Organizations decide how teams will analyze, document, validate, and govern changes to requirements, working within Agile, V-model, or other processes.
The ultimate aim is to deliver a product or service that satisfies the requirements agreed to so that requirements engineering naturally flows into the design and manufacture or implementation.
Sound requirements management is a foundational discipline for product, systems, and software engineering teams. Organizations with mature requirements management practices:
Build products that better meet market needs, achieving competitive advantage
Reduce rework from missed or poor-quality requirements, shortening product cycles
Create a more accurate, shared product vision more quickly, speeding product delivery
Enhance reuse, reducing development costs
Harness collective wisdom by capturing and managing both structured and unstructured requirements, epics, and user stories.
Use requirements to inform design, development, and testing.
360-degree traceability allows teams to trace requirements from high-level vision through detailed definition and implementation.
Request, analyze, approve, and communicate changes to requirements, and notify individuals and teams of changes to work in progress.
Manage, branch, and merge requirements for specific products, variants, product platforms, and prototypes.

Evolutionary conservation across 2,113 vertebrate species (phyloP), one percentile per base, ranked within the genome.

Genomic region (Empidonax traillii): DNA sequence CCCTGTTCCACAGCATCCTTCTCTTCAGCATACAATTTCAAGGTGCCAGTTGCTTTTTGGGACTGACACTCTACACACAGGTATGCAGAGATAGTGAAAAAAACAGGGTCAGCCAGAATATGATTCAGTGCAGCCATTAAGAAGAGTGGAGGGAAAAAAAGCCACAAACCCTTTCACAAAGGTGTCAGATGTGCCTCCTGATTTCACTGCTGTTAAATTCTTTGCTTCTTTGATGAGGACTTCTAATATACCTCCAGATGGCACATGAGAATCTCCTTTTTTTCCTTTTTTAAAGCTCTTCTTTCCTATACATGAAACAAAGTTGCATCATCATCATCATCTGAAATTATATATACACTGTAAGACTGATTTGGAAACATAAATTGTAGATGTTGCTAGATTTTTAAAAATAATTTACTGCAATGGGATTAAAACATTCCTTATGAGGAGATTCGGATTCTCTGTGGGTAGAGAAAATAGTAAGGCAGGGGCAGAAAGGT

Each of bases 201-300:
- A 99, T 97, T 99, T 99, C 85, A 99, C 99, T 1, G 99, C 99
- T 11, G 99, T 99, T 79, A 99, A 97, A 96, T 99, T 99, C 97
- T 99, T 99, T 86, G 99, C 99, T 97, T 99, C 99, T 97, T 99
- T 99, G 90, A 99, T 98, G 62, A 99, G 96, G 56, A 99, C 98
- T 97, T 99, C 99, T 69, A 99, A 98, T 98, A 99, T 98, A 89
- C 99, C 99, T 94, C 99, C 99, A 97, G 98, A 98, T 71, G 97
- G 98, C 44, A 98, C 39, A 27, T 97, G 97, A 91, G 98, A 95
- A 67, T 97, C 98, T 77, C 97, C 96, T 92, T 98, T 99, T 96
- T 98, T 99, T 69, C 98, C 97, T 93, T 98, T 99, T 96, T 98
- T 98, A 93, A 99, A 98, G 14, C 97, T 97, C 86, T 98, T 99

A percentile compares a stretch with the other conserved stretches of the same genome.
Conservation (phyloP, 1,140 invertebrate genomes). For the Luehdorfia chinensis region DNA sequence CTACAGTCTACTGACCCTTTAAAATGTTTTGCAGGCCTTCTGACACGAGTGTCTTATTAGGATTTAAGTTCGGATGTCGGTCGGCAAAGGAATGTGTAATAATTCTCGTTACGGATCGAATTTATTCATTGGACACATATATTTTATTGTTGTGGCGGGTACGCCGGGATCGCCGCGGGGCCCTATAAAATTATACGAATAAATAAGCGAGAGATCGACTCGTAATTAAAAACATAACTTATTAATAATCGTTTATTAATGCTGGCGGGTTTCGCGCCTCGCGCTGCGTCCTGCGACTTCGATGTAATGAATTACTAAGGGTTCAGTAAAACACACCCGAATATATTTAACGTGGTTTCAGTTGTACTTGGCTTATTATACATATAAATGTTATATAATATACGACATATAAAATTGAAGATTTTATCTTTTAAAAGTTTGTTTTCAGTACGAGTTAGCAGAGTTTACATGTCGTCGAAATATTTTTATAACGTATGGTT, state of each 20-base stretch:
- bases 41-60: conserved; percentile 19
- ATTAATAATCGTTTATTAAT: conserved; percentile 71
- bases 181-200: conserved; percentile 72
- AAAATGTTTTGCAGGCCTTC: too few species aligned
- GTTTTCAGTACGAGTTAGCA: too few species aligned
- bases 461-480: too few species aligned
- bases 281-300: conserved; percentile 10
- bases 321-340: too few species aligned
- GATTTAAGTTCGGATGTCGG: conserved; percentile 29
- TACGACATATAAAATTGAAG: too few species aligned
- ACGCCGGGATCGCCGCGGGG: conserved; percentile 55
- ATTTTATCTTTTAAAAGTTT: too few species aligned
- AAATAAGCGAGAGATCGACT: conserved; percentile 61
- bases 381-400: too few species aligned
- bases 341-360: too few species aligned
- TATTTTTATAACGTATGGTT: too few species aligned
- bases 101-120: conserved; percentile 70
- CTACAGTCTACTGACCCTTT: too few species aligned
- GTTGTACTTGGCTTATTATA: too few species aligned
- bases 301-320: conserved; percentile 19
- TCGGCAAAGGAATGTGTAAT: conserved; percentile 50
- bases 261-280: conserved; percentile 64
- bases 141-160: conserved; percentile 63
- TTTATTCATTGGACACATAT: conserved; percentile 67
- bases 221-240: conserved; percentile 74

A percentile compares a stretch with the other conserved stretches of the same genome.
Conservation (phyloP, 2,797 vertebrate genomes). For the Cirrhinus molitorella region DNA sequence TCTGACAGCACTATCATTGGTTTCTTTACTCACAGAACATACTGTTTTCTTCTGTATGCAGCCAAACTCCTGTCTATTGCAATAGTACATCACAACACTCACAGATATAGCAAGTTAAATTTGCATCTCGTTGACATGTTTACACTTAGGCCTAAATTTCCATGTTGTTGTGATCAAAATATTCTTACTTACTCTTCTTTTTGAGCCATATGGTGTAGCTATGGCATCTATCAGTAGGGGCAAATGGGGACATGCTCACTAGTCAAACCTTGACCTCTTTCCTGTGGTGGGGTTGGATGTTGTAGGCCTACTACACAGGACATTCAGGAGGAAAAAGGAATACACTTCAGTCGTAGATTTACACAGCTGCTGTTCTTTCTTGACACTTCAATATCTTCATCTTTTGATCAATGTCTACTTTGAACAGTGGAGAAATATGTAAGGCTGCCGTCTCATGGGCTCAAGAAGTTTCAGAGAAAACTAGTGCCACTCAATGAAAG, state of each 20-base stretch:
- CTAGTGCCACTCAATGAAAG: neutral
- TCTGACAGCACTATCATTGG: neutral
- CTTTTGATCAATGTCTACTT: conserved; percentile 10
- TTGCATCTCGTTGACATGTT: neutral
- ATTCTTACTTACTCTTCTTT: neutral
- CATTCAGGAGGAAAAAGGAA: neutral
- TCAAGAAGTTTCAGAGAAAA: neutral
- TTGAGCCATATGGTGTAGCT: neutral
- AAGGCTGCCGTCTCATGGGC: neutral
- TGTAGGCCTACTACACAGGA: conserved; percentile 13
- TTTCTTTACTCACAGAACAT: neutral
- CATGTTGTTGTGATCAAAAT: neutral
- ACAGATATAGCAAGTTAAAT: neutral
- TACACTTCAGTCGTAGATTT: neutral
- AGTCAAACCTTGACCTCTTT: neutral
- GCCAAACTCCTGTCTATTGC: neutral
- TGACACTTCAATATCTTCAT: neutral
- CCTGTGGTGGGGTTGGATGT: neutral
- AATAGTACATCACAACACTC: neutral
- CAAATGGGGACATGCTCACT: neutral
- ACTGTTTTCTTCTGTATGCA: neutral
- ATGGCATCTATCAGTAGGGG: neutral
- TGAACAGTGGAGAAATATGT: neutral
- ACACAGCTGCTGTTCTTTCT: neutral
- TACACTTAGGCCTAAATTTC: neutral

Accelerate development and reduce costs by providing teams with easy access to shared requirements assets.
Continuously verify that products meet stated requirements, and validate that requirements are optimized to meet user and market needs.
Ensure compliance with relevant industry regulations.
Requirements management is dedicated to eliciting, analyzing, and documenting business, user, and market needs. Project management is a more generalized discipline that can be applied to a broad range of deliverables, not limited to requirements.
Common requirements management challenges include:
Common requirements categories include:
User stories are a requirements elicitation technique used by Agile teams that captures needs and wants from the user's point of view, typically using first-person “I need, I see” narration. User stories are an excellent way to build an understanding of the user's world and empathize with their challenges. Epics organize multiple user stories under a common theme.